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Students Share the “Art of Healing”

Nine Lexington County high school students have received prizes and awards in the 6th annual “Art of Healing,” a juried art competition for Lexington County high school students sponsored by Lexington Medical Center in partnership with the Columbia Museum of Art. The students created projects including drawings, paintings, photographs and sculptures that each depicted their interpretation of healing. The work will be on display from now until May 29 at the Columbia Museum of Art.

Art teachers from Lexington County high schools each chose one student’s artwork to enter. All artwork had to incorporate healing or health. Steven Ford, owner of Steven Ford Interiors, Jane Przybysz, executive director of the McKissick Museum at the University of South Carolina, and Michael Story, an award-winning fine artist, judged the entries and selected the winners.

“We wanted to give students the opportunity to express their interpretation of ‘healing’ through artwork,” said Barbara Willm, vice president of Community Relations at Lexington Medical Center. “Every year, the quality of artwork impresses us more and more. It is a wonderful experience for students to have their artwork displayed at the Columbia Museum of Art for our community to see.”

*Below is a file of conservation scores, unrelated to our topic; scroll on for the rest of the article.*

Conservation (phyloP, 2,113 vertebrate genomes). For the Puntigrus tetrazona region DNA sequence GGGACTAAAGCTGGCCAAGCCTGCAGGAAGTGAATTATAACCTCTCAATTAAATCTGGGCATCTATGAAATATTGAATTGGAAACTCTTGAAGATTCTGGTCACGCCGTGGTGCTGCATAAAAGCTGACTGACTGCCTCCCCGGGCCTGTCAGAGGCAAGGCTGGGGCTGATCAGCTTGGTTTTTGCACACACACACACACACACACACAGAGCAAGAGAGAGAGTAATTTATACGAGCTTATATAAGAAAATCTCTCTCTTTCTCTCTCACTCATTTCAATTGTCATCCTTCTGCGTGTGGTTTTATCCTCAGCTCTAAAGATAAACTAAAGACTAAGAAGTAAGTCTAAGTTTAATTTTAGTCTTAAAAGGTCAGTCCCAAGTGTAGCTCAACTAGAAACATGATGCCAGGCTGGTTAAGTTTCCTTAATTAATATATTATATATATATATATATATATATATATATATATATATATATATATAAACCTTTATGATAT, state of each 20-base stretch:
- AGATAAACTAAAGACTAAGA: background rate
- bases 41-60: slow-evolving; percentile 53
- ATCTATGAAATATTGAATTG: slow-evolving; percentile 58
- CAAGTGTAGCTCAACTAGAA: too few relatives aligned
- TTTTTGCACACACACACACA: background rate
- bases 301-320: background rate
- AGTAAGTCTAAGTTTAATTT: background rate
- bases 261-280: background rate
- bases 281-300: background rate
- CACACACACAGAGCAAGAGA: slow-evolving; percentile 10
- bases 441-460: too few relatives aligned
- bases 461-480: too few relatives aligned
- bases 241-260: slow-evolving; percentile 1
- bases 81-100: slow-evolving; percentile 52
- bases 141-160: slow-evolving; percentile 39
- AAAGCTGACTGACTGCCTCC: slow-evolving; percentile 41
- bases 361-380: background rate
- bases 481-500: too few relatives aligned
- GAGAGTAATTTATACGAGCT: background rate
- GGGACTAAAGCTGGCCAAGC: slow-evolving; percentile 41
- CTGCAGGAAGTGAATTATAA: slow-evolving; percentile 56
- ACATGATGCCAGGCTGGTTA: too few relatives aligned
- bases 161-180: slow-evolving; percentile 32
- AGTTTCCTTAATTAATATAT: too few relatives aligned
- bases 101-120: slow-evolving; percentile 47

Many of the students’ entries shared inspirational personal stories of family members’ health challenges and recovery.

Students received their awards at a reception at the Columbia Museum of Art on April 30. The students, their teachers, school administrators, hospital staff, and museum employees attended.

Congratulations to all winners!

1st Prize
“No Medicine Better than Nature” by Elizabeth Rola, River Bluff High School

2nd Prize
“Overcoming the Dark” by Lacy Appleton, River Bluff High School

3rd Prize
“Hope” by Alexis Bouknight, Chapin High School

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Juror’s Choice
“Death in Beauty” by Addie Herrick, Brookland-Cayce High School
“Pet Comfort” by Anna Grace Romine, Lexington High School
“I am Beautiful” by Jessica Jacobs, Chapin High School

Honorable Mention
“Ms. Cathy” by Nicole Whitlock, Chapin High School
“Family Healing” by Caro Cornwell, Spring Hill High School
“Unspoken Language” by Mackenzie Briggs, River Bluff High School

A Sweet Melody

The melodious tune of “Somewhere Over the Rainbow” fills the community room inside Lexington Medical Center Extended Care as pianist Linda Skipper, who volunteers regularly at Extended Care, brings a beautiful baby grand piano to life with her tremendous talent.

And the residents love it.

“You’ll see feet tap that don’t normally tap, a lot of smiles and sometimes tears,” she said.

Pianist_ExtCareThe baby grand piano at Extended Care was a gift from the Lexington Medical Center Foundation in 2011. The instrument fills the room with incredible sound as volunteers play it nearly every day. Everyone here is grateful for the Lexington Medical Center Foundation is able to provide here thanks to generous donors in our community.